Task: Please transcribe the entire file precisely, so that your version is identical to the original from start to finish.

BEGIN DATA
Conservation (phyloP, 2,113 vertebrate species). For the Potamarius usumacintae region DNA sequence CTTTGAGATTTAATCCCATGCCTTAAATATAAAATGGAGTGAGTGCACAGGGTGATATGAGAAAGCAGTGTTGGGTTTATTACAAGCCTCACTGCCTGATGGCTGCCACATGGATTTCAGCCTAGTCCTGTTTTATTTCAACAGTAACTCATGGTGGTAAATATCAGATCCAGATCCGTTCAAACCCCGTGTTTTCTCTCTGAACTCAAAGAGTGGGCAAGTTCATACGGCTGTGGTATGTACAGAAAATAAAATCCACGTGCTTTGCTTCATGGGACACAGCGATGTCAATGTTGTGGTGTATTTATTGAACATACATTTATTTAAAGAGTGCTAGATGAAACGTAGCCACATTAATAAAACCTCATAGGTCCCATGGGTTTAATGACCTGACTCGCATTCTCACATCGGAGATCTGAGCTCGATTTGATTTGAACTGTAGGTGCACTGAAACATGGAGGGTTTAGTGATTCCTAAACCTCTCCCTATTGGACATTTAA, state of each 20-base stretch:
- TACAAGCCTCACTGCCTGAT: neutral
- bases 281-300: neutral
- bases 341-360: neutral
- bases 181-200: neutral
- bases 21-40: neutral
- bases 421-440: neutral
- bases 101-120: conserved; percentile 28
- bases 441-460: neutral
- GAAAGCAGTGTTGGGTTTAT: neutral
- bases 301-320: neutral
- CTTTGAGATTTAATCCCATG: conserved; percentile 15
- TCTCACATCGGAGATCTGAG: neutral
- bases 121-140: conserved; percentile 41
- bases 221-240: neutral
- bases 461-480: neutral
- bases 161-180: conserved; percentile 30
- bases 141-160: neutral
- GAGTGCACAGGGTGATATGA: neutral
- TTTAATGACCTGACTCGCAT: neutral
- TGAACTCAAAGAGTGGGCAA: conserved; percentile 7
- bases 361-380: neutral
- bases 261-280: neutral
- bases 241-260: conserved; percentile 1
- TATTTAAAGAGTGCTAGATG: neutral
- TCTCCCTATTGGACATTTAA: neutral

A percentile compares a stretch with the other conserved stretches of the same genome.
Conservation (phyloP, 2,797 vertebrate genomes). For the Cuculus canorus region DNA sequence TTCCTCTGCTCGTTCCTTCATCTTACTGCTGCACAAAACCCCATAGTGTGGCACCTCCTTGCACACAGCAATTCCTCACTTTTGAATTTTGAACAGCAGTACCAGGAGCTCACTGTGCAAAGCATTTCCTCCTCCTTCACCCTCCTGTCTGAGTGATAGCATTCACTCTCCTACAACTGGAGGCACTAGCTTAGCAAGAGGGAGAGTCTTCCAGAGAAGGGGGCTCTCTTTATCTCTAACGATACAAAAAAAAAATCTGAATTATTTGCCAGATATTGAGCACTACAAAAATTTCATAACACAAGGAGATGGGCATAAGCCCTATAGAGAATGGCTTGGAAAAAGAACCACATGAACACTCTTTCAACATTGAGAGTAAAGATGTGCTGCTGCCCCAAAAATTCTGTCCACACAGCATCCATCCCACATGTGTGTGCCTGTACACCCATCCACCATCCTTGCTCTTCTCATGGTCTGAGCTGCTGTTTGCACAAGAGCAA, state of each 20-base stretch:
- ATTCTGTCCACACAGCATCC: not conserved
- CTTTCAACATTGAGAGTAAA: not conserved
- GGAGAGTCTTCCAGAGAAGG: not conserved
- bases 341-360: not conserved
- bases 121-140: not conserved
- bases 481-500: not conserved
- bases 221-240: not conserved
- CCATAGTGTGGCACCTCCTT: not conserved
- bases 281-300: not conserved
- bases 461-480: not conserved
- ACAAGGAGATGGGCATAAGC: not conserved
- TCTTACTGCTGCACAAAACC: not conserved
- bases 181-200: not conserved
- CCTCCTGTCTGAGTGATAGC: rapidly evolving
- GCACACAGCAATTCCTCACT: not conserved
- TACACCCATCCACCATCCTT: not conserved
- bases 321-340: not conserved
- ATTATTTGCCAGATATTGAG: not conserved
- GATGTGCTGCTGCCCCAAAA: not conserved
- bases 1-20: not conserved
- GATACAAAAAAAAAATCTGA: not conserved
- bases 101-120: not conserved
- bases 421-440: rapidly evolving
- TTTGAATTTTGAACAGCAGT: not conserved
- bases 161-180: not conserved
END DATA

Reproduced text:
Conservation (phyloP, 2,113 vertebrate species). For the Potamarius usumacintae region DNA sequence CTTTGAGATTTAATCCCATGCCTTAAATATAAAATGGAGTGAGTGCACAGGGTGATATGAGAAAGCAGTGTTGGGTTTATTACAAGCCTCACTGCCTGATGGCTGCCACATGGATTTCAGCCTAGTCCTGTTTTATTTCAACAGTAACTCATGGTGGTAAATATCAGATCCAGATCCGTTCAAACCCCGTGTTTTCTCTCTGAACTCAAAGAGTGGGCAAGTTCATACGGCTGTGGTATGTACAGAAAATAAAATCCACGTGCTTTGCTTCATGGGACACAGCGATGTCAATGTTGTGGTGTATTTATTGAACATACATTTATTTAAAGAGTGCTAGATGAAACGTAGCCACATTAATAAAACCTCATAGGTCCCATGGGTTTAATGACCTGACTCGCATTCTCACATCGGAGATCTGAGCTCGATTTGATTTGAACTGTAGGTGCACTGAAACATGGAGGGTTTAGTGATTCCTAAACCTCTCCCTATTGGACATTTAA, state of each 20-base stretch:
- TACAAGCCTCACTGCCTGAT: neutral
- bases 281-300: neutral
- bases 341-360: neutral
- bases 181-200: neutral
- bases 21-40: neutral
- bases 421-440: neutral
- bases 101-120: conserved; percentile 28
- bases 441-460: neutral
- GAAAGCAGTGTTGGGTTTAT: neutral
- bases 301-320: neutral
- CTTTGAGATTTAATCCCATG: conserved; percentile 15
- TCTCACATCGGAGATCTGAG: neutral
- bases 121-140: conserved; percentile 41
- bases 221-240: neutral
- bases 461-480: neutral
- bases 161-180: conserved; percentile 30
- bases 141-160: neutral
- GAGTGCACAGGGTGATATGA: neutral
- TTTAATGACCTGACTCGCAT: neutral
- TGAACTCAAAGAGTGGGCAA: conserved; percentile 7
- bases 361-380: neutral
- bases 261-280: neutral
- bases 241-260: conserved; percentile 1
- TATTTAAAGAGTGCTAGATG: neutral
- TCTCCCTATTGGACATTTAA: neutral

A percentile compares a stretch with the other conserved stretches of the same genome.
Conservation (phyloP, 2,797 vertebrate genomes). For the Cuculus canorus region DNA sequence TTCCTCTGCTCGTTCCTTCATCTTACTGCTGCACAAAACCCCATAGTGTGGCACCTCCTTGCACACAGCAATTCCTCACTTTTGAATTTTGAACAGCAGTACCAGGAGCTCACTGTGCAAAGCATTTCCTCCTCCTTCACCCTCCTGTCTGAGTGATAGCATTCACTCTCCTACAACTGGAGGCACTAGCTTAGCAAGAGGGAGAGTCTTCCAGAGAAGGGGGCTCTCTTTATCTCTAACGATACAAAAAAAAAATCTGAATTATTTGCCAGATATTGAGCACTACAAAAATTTCATAACACAAGGAGATGGGCATAAGCCCTATAGAGAATGGCTTGGAAAAAGAACCACATGAACACTCTTTCAACATTGAGAGTAAAGATGTGCTGCTGCCCCAAAAATTCTGTCCACACAGCATCCATCCCACATGTGTGTGCCTGTACACCCATCCACCATCCTTGCTCTTCTCATGGTCTGAGCTGCTGTTTGCACAAGAGCAA, state of each 20-base stretch:
- ATTCTGTCCACACAGCATCC: not conserved
- CTTTCAACATTGAGAGTAAA: not conserved
- GGAGAGTCTTCCAGAGAAGG: not conserved
- bases 341-360: not conserved
- bases 121-140: not conserved
- bases 481-500: not conserved
- bases 221-240: not conserved
- CCATAGTGTGGCACCTCCTT: not conserved
- bases 281-300: not conserved
- bases 461-480: not conserved
- ACAAGGAGATGGGCATAAGC: not conserved
- TCTTACTGCTGCACAAAACC: not conserved
- bases 181-200: not conserved
- CCTCCTGTCTGAGTGATAGC: rapidly evolving
- GCACACAGCAATTCCTCACT: not conserved
- TACACCCATCCACCATCCTT: not conserved
- bases 321-340: not conserved
- ATTATTTGCCAGATATTGAG: not conserved
- GATGTGCTGCTGCCCCAAAA: not conserved
- bases 1-20: not conserved
- GATACAAAAAAAAAATCTGA: not conserved
- bases 101-120: not conserved
- bases 421-440: rapidly evolving
- TTTGAATTTTGAACAGCAGT: not conserved
- bases 161-180: not conserved